The next port plugs into a server on port e3 we want on VLAN 3, we would issue these commands.

console(config)# interface ethernet 1/e3

console(config-if)# switchport mode access

console(config-if)# switchport access vlan 3

console(config-if)# exit

 

For the ports connecting the two switches together, we place the ports in trunk mode and specify the native VLAN and allowed VLANs.

For the port e1 that connect the two switches to each other would be configured like this.

console(config)# interface ethernet 1/e1

console(config-if)# switchport mode general

console(config-if)# switchport general allowed vlan add 2,3 tagged

console(config-if)# switchport general pvid 1

console(config-if)# exit

 

Once these VLANs and port settings are made on both switches. A server connected to switch A on VLAN 3 should be able to communicate with another Server connected to switch B that is also in VLAN 3.  Without the use of a router the devices in VLAN 3 will not be able to communicate with devices that are outside of their broadcast domain (i.e. VLAN 2 devices could not reach VLAN 3 devices)

 

 

Layer 3 + Layer 2

 Until recently, routers were the only devices capable of layer 3 protocols. Switches capable of routing are now available and in widespread use. In most cases we will connect our layer 2 switches to a Layer 3 capable switch to perform our routing for us.

 On the layer 3 switches we will use the same VLANs and setup that we did with the layer 2 switches.  Then we will add to the configuration.

 We can assign an IP address to each switch with the following command.

Switch A

console(config)#ip address 172.16.1.1 255.255.255.0

Switch B

console(config)#ip address 172.16.2.1 255.255.255.0

Then we will enable routing only on Switch A

console(config)# ip routing

Switch A we assign an IP address to VLAN 2 and enabling routing on the VLAN.

console(config)# interface vlan 2

console(config-if-vlan2)# Routing

console(config-if-vlan2)# ip address 172.16.20.1 255.255.255.0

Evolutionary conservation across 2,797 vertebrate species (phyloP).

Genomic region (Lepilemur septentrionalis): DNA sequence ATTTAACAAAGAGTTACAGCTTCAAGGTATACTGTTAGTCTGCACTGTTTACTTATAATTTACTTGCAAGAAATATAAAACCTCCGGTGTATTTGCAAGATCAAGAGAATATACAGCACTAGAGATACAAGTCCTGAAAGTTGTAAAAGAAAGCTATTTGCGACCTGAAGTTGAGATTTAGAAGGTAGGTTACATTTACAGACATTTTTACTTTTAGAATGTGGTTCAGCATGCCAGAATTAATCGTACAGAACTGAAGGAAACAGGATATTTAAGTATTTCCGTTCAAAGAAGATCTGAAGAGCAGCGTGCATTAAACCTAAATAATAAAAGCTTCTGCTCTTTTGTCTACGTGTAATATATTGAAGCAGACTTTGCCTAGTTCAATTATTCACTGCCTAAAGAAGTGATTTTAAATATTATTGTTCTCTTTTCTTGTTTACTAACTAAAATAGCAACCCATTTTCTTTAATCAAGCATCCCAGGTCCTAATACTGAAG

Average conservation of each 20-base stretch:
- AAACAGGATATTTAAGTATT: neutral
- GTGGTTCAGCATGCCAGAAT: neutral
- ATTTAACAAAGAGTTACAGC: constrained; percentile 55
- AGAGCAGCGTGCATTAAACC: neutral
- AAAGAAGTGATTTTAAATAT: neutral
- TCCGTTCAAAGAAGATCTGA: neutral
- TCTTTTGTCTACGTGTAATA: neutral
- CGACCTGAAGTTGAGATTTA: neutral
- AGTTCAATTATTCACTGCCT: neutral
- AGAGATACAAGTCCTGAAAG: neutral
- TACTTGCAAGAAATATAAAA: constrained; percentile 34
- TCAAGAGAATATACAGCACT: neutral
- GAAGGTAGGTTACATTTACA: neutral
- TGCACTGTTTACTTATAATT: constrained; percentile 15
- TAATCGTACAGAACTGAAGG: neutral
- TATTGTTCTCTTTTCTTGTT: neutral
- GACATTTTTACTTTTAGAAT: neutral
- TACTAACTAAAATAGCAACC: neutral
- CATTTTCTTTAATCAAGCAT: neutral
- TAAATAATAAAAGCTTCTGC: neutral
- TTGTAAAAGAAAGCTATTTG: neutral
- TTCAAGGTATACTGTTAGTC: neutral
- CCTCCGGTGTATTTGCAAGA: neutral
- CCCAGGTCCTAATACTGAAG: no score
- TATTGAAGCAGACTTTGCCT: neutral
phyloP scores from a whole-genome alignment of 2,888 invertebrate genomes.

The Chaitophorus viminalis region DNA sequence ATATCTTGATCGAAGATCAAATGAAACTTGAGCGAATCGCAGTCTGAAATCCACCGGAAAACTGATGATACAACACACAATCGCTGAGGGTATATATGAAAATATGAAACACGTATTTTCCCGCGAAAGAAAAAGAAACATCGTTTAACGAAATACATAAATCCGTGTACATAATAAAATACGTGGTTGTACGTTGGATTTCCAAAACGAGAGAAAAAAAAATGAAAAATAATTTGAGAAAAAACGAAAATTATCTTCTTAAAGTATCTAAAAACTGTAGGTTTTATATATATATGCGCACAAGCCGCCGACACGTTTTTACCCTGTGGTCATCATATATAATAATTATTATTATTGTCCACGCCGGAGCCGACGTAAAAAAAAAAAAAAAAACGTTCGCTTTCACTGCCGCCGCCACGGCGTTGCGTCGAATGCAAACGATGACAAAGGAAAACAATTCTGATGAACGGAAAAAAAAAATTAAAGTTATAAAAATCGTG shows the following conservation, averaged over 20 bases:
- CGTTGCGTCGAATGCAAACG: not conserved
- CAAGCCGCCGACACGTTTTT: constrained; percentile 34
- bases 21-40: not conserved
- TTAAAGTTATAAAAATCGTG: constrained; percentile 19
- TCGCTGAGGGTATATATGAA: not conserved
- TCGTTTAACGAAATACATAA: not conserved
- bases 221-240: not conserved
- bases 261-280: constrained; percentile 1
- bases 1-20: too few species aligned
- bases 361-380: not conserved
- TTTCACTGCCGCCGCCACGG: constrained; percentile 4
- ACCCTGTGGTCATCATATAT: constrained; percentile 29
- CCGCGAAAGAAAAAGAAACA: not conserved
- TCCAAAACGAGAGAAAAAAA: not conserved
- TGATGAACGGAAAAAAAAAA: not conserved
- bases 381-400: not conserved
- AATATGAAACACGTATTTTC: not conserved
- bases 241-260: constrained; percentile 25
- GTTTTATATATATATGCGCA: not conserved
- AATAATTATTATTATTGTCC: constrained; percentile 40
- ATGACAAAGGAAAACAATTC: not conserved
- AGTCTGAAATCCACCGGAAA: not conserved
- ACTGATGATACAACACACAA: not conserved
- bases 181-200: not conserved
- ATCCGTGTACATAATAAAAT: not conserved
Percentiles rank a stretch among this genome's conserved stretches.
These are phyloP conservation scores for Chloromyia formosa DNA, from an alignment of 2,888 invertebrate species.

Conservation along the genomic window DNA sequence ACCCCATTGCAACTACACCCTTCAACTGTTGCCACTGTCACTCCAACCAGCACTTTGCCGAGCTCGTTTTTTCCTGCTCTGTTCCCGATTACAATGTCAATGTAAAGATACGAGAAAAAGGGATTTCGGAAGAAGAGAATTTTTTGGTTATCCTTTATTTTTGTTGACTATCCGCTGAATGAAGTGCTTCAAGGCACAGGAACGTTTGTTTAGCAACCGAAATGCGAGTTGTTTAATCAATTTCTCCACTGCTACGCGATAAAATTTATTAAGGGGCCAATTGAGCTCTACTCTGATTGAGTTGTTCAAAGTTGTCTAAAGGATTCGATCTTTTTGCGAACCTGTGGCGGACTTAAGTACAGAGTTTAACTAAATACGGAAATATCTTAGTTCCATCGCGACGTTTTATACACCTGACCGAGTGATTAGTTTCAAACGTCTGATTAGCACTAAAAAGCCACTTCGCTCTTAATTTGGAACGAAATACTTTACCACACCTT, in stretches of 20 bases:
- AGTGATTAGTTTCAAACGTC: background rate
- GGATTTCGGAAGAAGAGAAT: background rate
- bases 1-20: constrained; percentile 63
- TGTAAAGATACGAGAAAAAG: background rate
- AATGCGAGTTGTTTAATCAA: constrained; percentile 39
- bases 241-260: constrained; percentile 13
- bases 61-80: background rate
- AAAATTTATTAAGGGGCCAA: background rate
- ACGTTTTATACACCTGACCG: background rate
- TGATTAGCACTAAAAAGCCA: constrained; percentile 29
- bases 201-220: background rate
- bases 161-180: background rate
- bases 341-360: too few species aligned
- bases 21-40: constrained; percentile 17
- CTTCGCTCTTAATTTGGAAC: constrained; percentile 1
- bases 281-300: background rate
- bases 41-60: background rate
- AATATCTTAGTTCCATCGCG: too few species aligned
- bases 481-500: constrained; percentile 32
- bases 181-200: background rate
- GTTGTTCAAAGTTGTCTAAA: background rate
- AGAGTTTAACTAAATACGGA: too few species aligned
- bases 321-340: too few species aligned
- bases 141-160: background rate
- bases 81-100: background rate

console(config-if-vlan2)# exit


Switch A we assign an IP address to VLAN 3 and enabling routing on the VLAN.

console(config)# interface vlan 3

console(config-if-vlan2)# Routing

console(config-if-vlan2)# ip address 172.16.30.1 255.255.255.0

console(config-if-vlan2)# exit

On both switch A and switch B we will keep things simple and use interface 1/e1 for the connection between each switch. Setting both switches 1/e1 to general mode, allowing the additional VLAN 2,3, and keeping the PVID of 1.

console(config)# interface ethernet 1/e1

console(config-if)# switchport mode general

console(config-if)# switchport general allowed vlan add 2,3 tagged

console(config-if)# switchport general pvid 1

console(config-if)# exit

 

We will have one client computer connect to switch A on port 1/e2 and one client connect to switch B on port 1/e2. These ports will be in access mode for VLAN 2, and the config should look like this on both switches.

console(config)# interface ethernet 1/e2

console(config-if)# switchport mode access

console(config-if)# switchport access vlan 2

console(config-if)# exit

We will have another client computer connect to switch A on port 1/e3 and one client connect to switch B on port 1/e3. These ports will be in access mode for VLAN 3, and the config should look like this on both switches.

console(config)# interface ethernet 1/e3

console(config-if)# switchport mode access

console(config-if)# switchport access vlan 3

console(config-if)# exit